After weeks of measured gains and stop-start bouts of action, it finally feels like migration has reached its peak here in Northumberland. With this week alone bringing many and more enjoyable encounters with the vast majority of our more abundant Summer visitors – sometimes in volume, sometimes alone – as breeding sites dotted around the local woodlands, reedbeds and moorland stretches are occupied once more by an eclectic mix of treasures.

There have been some wonderful birds popping up of late: a surprise Pallas’s Warbler on the Farne Islands and a Hoopoe at Derwent reservoir foremost among them. Delightful birds which, unfortunately, I did not see but not the subject of this post anyhow. With this particular account dedicated to the myriad common species now singing and feeding right across the local area. Each and all providing a welcome respite for work, university and other necessary yet tedious tasks occupying so much of my time of late.


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Ring Ouzel at St. Mary’s Island on Tuesday


Following the surge of Blackcaps and hirundines a fortnight ago and, before that, the welcome return of our Chiffchaffs and Willow Warblers, two species appear to have exploded into consciousness of late: Grasshopper Warblers and Whitethroats. With the former now reeling from unkempt patches across the length and breadth of the coast – at Druridge Pools, where a particularly showy individual delighted on Thursday, and elsewhere at Cambois, Sleekburn, Bedlington, St. Mary’s. Likewise, with only two separate Whitethroats observed prior to this week, I have now reached double digits with several of these rather lovely warblers now back amid the brambles growths and hedgerows of my local patch. Singing as they ascend into the air during their enthralling song flights, before plummeting back into cover and in a flurry of scratchy but satisfying calls.

The distinct highlight of the past week came in the from an up close and personal encounter with two cracking Ring Ouzels at St. Mary’s  – a temporary pause in the sites usually incessant human traffic allowing me to enjoy the birds in quiet solitude as they fed amid the tussocks. The pair providing unparalleled views for a species I am more used to seeing as a brown-black blur disappearing into cover immediately after making landfall. Here too, a female Pied Flycatcher fed in the dabbled shade cast by a fresh looking Hawthorn – a pleasure to behold under any circumstance – and, arguably better still given my track record with the species, a Garden Warbler reared its head temporarily from some nearby brambles. The bird going on, later, to mimic the aforementioned flycatcher – snatching a bluebottle mid-flight before returning, once more, to cover.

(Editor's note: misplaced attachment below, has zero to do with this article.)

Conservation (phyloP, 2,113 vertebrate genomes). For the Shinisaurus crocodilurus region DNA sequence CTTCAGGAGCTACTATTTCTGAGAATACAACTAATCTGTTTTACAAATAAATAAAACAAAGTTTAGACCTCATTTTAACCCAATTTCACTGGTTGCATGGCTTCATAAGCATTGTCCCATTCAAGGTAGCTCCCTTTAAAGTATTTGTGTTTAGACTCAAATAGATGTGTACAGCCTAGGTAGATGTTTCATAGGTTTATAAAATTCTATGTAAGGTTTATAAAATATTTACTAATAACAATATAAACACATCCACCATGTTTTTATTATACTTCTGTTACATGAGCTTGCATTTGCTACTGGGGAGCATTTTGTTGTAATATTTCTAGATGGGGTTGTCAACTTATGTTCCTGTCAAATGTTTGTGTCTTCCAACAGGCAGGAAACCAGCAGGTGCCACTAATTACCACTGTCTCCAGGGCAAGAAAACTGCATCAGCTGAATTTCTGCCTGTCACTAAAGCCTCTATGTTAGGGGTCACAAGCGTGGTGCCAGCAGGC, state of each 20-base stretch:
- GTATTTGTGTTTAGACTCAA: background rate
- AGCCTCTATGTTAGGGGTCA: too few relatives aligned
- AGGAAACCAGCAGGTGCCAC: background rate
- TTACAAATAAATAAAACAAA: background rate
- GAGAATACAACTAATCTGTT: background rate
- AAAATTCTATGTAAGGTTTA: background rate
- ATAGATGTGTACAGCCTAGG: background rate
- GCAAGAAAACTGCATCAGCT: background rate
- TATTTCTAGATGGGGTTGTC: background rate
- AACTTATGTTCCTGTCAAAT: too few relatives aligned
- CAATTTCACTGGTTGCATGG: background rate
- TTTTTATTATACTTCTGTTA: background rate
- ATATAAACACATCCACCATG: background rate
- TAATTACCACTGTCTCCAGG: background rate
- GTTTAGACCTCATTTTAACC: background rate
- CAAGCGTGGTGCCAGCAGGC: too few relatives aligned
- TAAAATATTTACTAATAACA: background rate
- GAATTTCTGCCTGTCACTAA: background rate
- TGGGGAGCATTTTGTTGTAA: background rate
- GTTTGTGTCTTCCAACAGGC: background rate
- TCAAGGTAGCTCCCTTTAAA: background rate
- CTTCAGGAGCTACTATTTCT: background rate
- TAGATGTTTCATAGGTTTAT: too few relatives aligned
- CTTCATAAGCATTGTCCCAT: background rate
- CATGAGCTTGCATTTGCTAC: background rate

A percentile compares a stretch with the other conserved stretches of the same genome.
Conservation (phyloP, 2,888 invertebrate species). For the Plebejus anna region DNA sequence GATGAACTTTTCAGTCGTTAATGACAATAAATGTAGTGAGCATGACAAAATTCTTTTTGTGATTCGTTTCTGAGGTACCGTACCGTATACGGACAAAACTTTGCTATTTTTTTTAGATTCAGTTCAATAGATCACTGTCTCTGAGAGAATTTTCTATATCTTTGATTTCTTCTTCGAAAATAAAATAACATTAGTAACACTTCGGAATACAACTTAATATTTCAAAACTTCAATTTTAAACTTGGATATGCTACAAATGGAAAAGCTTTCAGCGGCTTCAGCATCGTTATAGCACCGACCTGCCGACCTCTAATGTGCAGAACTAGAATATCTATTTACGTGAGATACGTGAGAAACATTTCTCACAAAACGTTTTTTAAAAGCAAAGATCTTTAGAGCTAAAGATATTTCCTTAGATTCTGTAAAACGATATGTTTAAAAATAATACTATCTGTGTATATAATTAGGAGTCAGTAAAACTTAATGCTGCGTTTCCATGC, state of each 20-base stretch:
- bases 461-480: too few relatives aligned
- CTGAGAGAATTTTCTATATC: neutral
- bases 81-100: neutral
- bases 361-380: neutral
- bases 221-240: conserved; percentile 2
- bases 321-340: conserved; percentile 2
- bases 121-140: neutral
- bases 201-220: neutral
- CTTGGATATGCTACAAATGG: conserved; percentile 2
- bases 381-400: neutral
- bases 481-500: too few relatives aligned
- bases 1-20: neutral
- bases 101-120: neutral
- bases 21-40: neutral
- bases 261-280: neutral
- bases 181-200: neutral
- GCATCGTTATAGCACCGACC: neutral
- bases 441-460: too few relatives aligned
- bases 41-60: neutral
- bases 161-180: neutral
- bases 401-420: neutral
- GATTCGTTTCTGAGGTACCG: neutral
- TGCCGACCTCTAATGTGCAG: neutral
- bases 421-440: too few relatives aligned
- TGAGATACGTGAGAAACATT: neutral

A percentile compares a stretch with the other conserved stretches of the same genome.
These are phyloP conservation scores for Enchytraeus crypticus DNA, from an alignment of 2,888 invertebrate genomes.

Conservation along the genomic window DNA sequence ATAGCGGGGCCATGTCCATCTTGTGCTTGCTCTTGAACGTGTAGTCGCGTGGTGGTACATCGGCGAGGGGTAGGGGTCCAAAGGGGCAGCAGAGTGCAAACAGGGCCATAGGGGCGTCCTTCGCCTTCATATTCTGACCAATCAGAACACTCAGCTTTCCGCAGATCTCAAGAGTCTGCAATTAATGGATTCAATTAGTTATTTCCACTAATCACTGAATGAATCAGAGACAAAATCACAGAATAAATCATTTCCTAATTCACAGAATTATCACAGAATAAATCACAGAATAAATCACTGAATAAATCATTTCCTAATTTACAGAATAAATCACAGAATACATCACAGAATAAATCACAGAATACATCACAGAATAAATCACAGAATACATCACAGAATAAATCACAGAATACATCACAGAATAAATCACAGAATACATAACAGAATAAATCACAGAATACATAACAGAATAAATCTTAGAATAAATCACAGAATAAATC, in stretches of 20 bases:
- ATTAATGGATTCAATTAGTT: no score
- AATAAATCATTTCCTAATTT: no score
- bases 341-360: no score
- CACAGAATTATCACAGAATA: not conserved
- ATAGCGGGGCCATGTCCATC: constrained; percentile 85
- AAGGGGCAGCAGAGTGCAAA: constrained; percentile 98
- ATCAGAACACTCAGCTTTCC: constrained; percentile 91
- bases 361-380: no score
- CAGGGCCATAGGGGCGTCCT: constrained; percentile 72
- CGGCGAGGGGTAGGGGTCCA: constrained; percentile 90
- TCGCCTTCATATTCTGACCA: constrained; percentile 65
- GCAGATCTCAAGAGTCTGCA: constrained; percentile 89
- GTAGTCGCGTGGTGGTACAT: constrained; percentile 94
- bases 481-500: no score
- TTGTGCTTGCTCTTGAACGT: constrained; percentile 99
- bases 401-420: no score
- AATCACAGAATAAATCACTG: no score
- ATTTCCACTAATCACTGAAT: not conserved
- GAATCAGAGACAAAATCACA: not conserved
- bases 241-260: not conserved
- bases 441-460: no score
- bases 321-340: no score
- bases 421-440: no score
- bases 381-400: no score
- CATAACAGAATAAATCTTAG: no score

Following a few encounters last week, Sedge Warblers now bejewel the vast majority of the local scrubby areas. Singing their distinctive, clamourous song from the tops of saplings, from swaying reeds and the browned stems of last years hogweed. Their vocalisations occasionally interspersed by brief bouts of Reed Warbler song at some of our more wild locations – East Chevington and Druridge Pools. While, on a final warbler-centric note, some favourable winds also brought me my first Lesser Whitethroat of year. The charming little bird, a personal favourite of mine, singing from the margins of a nearby playing field; its characteristic sooty face-markings prominent in the fine sunshine.

Bypassing the numerous swallows, sand and house martins now in residence, the inland reaches of the county currently throng with life. A trip to Beacon Hill – a mid-sized stand of mature woodland not far from the town of Longhorsly – throwing up three radiant male Redstarts. The birds voicing their virility from the tops of a few of the sites unfurling Oaks. With these, a Tree Pipit was also observed – briefly perched amid the twigs of Birch – while a second was heard singing later in the day. Its descending notes providing a pleasant reminder of last summer’s field season in Scotland, where this species provided the accompanying soundtrack to many ornithological surveys. A Cuckoo was also heard singing here, my excitement surging with each repetitive call from the frustrating elusive bird.

Spring has sprung in Northumberland and while I am yet to catch up with a few of our late or more secretive migrants – Spotted Flycatcher, Swift and Wood Warbler – I stand content with this weeks haul. The above posting going without mention of the innumerable Whimbrel observed on their Northbound migration and, for that matter, the Common Sandpipers now bobbing along the margins of many nearby rivers. Winter migrants have departed by the large part, though some remain. This week bringing sightings of European White-Fronted Goose and Whooper Swan, and last week, a pair of Redwing – perhaps my latest ever. Largely, however, such species are a bygone memory and the new season has well and truly dawned, much to my own personal delight.

Willow Warbler, Stobswood.

 Willow Warbler

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Oh yeah, butterfly numbers are also up…

One thought on “The Joys of Migration

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